On this blog I’ve written relentlessly about atheism and explained why I’m an atheist. I always assumed that religion exists primarily because of indoctrination from an early age, and because people have a natural predisposition to believe in the supernatural. Our need to explain the world in terms of narrative leads us to suppose that random events happen for a reason, and so we get sucked down an intellectual rabbit hole.
However, fellow blogger, Mike from Self Aware Patterns, has told me on more than one occasion that atheism is, in his words, “emotionally expensive.” I felt this was a patronising opinion, rather akin to how people used to think that women wouldn’t want to vote, because it would worry their pretty little heads. But I respect Mike a lot, and so I listened to what he had to say, and I mulled it over for a while. Then suddenly I had an epiphany. In a flash I understood why so many people find real value in religion.
It’s about security, confidence and motivation, I think. In a godless world, things happen for a reason, but they often appear to be arbitrary. If your crops are ruined by bad weather, there’s a reason why it happened, but it might just seem random and cruel, as if nature is a mighty force waiting to crush our tiny lives (which it is, of course.) If we believe that God causes events for a reason, then even though we might not understand that reason, we can take come comfort that it’s all part of a grand plan. We might even be able to think of a reason (God is angry with us because …) and do something about it. Whereas the atheist shrugs at disaster, the devout has a plan of action and some reasonable confidence that God can be placated.
I realise that this is an over-simplification, and that many people have far more subtle relationships with God. But the idea that there’s a plan, or some kind of intention behind events, must be comforting.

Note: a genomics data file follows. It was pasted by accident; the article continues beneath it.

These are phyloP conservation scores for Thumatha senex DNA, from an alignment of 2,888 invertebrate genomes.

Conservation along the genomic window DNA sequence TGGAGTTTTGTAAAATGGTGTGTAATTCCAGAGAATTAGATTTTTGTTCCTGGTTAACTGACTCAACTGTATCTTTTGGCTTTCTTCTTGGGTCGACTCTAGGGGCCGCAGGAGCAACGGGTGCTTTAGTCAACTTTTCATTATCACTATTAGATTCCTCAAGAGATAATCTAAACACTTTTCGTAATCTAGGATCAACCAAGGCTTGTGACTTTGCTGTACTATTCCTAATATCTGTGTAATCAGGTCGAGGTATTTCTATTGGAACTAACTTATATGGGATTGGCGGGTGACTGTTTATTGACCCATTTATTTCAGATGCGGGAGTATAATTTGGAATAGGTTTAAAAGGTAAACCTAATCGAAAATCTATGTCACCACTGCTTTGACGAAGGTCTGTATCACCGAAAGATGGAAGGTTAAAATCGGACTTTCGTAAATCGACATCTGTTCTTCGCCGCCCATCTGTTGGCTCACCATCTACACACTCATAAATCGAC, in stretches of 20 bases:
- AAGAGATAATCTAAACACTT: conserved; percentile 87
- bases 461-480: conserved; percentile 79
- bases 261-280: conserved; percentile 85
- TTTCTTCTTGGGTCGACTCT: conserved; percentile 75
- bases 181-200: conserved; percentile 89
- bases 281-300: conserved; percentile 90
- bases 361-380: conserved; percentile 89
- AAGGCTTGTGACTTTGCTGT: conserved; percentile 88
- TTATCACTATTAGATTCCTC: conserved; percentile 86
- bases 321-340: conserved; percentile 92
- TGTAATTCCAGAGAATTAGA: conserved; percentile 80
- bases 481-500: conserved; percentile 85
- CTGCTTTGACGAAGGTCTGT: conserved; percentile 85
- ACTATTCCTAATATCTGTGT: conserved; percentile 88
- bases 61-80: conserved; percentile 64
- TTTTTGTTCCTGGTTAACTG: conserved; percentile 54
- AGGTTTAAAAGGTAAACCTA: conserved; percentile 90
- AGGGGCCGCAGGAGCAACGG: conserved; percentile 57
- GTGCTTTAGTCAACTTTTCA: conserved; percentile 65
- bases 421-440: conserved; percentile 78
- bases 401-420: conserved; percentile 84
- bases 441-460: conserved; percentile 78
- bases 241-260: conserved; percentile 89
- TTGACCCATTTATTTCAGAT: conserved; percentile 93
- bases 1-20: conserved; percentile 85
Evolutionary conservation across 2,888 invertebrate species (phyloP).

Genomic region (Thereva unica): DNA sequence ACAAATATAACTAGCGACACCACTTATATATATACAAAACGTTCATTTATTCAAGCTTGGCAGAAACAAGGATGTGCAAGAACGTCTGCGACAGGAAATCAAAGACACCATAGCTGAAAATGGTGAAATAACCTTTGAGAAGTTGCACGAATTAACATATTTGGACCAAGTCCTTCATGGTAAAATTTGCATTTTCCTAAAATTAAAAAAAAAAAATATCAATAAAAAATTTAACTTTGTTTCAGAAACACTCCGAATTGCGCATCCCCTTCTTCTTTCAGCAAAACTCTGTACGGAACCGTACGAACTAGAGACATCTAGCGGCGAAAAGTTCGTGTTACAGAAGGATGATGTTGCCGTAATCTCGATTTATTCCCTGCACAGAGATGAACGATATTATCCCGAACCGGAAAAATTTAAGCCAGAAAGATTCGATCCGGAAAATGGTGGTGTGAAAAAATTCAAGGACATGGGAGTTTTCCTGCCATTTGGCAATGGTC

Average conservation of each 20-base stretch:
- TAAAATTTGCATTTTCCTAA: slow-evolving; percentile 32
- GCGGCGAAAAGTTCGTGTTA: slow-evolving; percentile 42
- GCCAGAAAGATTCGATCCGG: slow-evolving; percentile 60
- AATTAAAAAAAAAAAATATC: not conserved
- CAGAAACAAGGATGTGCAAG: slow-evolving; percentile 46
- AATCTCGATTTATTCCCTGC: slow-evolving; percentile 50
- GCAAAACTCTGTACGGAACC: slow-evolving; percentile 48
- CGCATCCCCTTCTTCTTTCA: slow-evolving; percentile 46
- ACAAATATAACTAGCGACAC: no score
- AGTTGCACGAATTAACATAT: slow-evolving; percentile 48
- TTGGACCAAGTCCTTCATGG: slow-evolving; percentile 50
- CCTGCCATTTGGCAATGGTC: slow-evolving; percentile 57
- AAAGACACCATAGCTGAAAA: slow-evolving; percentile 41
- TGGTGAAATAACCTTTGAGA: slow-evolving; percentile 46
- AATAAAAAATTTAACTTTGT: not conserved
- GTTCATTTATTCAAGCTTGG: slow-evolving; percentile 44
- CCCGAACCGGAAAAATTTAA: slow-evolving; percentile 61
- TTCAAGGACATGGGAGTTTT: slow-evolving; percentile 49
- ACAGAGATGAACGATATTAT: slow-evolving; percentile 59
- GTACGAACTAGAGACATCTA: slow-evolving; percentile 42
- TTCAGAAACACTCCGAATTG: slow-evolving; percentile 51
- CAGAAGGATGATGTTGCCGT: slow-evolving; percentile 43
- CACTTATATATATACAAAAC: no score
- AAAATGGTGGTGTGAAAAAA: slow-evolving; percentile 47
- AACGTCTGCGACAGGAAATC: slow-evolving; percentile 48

Religion also confronts head-on that most terrifying of questions – what happens to us when we die? It gives us a certain answer, and even suggests a plan of action for how to approach death.
Religion is a tool for amplifying faith. We need faith to believe in religion, and in return it gives us back more faith, more confidence in our beliefs. Even though that belief may be false, it has power. The science presenter, Neil de Grasse Tyson, once said that the best thing about science is that it works even if you don’t believe it. Perhaps the best thing about religion is that it works if you do believe it.
Maybe Gandhi was thinking along these lines when he wrote that all religions are true.
Imagine that you can say a prayer, or make a sacrifice, or change your behaviour in some way, and just know deep inside that God will be on your side. Wouldn’t that be amazing? You would have the confidence to do anything.
After all, confidence doesn’t depend on being right. It depends on believing that you’re right. And religion offers that belief, especially if you belong to a community that reinforces and encourages you in your beliefs. That’s a very powerful force indeed.
Without that confidence that God is on your side, life is much more of a struggle. You have to wonder if you have the right tools to succeed, if you planned carefully enough, if you’re the right person for the job, or if your goal is even the right one. You have to dig deep inside to find the courage to go on.
I realise that this is another over-simplification, and that religious people have plenty of doubts too, but I also recognise that religion can be a source of hope in people’s lives. More than that – it can be a powerful motivational force for good.
I imagine that Christians must view atheists rather like flies. We buzz around their head, annoyingly droning on. You swat us away, but we just keep coming back. In any case, what use to a Christian is a discussion about the existence of God, when you speak to Him daily through prayer? Why dig into shortcomings of the Bible when you find it a useful working document that guides you through the trials and hardships of life? In a way, atheists and Christians aren’t even addressing the same questions.
When controversial Christian blogger, Kenneth Justice, wrote that atheism is a failure because it offers people no hope, I had literally no idea what he was talking about. I thought it was one of the most stupid things I had ever read. Giving hope was never the goal of atheism. Atheism won’t fix your love life or help to cut your energy bills either. But now I get it. Atheism doesn’t offer hope in the sense that Kenneth talks about. It’s not in its nature. But people need hope. They need something to power them through the day, and guide them through life. Atheism doesn’t offer that. It never tried to. So maybe Kenneth was right when he said that atheism fails to offer an emotionally fulfilling alternative to religion.
We have to look beyond mere atheism if we want motivation. But that’s another story.
For now, I’m content to admit that I was wrong, and that my understanding has deepened. Feel free to tell me that I’m still wrong, of course. I’m always listening.